Miss America pageant does not exploit women

2021 marked the centennial anniversary of the Miss America pageant. Perhaps it was only fitting that Emma Broyles, a 21-year-old college student from Anchorage, became both the first contestant from Alaska and the first Korean American to win.

Broyles is a junior at Arizona State University where she is studying biomedical sciences and voice performance. In addition to the Miss America crown, she is the recipient of a $100,000 scholarship and a six-figure salary during her reign.

Like any prominent vehicle in popular culture, the Miss America pageant has not been immune from criticism. It is an event that has been labeled as “sexist,” “retrograde,” “homophobic,” “kitschy,” “antiquated,” “elitist” and “draconian,” along with far more colorful terms that I cannot print.

During its 100 years of existence, the pageant has managed to overcome many crises, including years of inactivity from 1929-32, another cancellation in 1934, the Great Depression, World War II, charges of racism and sexism from feminist and civil rights groups in the 1960s and ’70s, a gradual erosion in ratings, the Vanessa Williams /Penthouse magazine scandal in 1984 and periodic abandonment by mainstream network television.

While few people would make the claim that all pageants are positive vehicles for women to showcase their talents and skills, it would be hard to make the case that Miss America is a negative representation for young women.

Unlike many pageants, including its biggest rival, Miss USA, Miss America is holistic in its composition. Contestants participate in an intense interview session, are enrolled in college or are college graduates, and are required to have a personal platform that contestants advocate for during their year of service and beyond.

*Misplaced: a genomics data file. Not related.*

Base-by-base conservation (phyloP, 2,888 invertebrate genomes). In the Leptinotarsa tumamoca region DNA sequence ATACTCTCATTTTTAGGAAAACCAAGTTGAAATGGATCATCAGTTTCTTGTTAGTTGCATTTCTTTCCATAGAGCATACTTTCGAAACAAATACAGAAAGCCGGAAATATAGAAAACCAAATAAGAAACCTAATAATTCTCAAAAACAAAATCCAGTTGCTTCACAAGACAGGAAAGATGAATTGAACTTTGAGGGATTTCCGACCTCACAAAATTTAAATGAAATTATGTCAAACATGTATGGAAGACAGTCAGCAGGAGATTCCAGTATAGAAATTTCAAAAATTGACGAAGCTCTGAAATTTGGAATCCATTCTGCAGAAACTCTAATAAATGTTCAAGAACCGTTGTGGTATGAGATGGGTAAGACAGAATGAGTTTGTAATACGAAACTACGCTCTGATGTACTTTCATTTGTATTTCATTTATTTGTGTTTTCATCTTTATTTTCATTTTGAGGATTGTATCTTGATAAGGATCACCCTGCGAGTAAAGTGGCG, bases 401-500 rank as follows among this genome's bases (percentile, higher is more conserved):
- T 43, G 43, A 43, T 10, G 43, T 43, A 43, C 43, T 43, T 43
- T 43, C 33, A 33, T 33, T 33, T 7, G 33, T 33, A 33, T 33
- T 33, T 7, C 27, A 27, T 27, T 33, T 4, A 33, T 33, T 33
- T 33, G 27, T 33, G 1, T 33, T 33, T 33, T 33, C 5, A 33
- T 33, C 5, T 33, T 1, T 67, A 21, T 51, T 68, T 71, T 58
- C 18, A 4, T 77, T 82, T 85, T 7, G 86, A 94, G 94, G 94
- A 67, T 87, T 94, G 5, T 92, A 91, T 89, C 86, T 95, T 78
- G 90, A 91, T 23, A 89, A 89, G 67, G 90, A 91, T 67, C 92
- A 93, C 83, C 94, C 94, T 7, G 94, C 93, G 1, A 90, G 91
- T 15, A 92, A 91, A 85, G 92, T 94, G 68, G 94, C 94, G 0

It is also important to note that contestants are of adult age and no one is forcing these women to enter.

We seem to impose a double standard, or should I say a paternalistic standard, on young women. If young men express their desire to participate in competitive or even potentially dangerous sports or other activities, we as a society have no qualms in encouraging them to “go for it.” After all, men should be assertive, aggressive and confident, right?

On the contrary, if a young lady decides to compete in a pageant, there are naysayers who will do or say everything they can to discourage her, attempt to persuade her that she is being exploited, and that it could or will be psychologically and emotionally harmful to her self-esteem.

There is no doubt that many of the same critics who decried the swimsuit portion of the pageant when it existed (it was eliminated in 2018) had no problem tuning in to watch the Victoria Secret specials where models wear fashion attire far more modest than anything displayed in the pageant. These same individuals likely have no problem critiquing the bodies of young women (or men, for that matter), in magazines, on the internet or in other venues. Such blatant hypocrisy leaves much to be desired.

Many Miss America pageant winners have gone on to be successful in their chosen fields, ranging from practicing law, writing, consulting, public speaking, media and entertainment, to name a few. Recognizable winners include late Phyllis George, Williams, Rebecca King and Heather Renee French. The same holds true for many non-winners.

To be sure, there are millions of women who have enjoyed successful careers without entering a pageant, However, that was the decision they decided to make. The same reality holds true for the women who enter the Miss America pageant. They have made the choice to do so. More importantly, that choice is theirs, not yours or mine.

While there are many examples where one can point to women being exploited by society, the Miss America pageant is not one of them.

Elwood Watson is a professor of history, Black studies, and gender and sexuality studies at East Tennessee State University.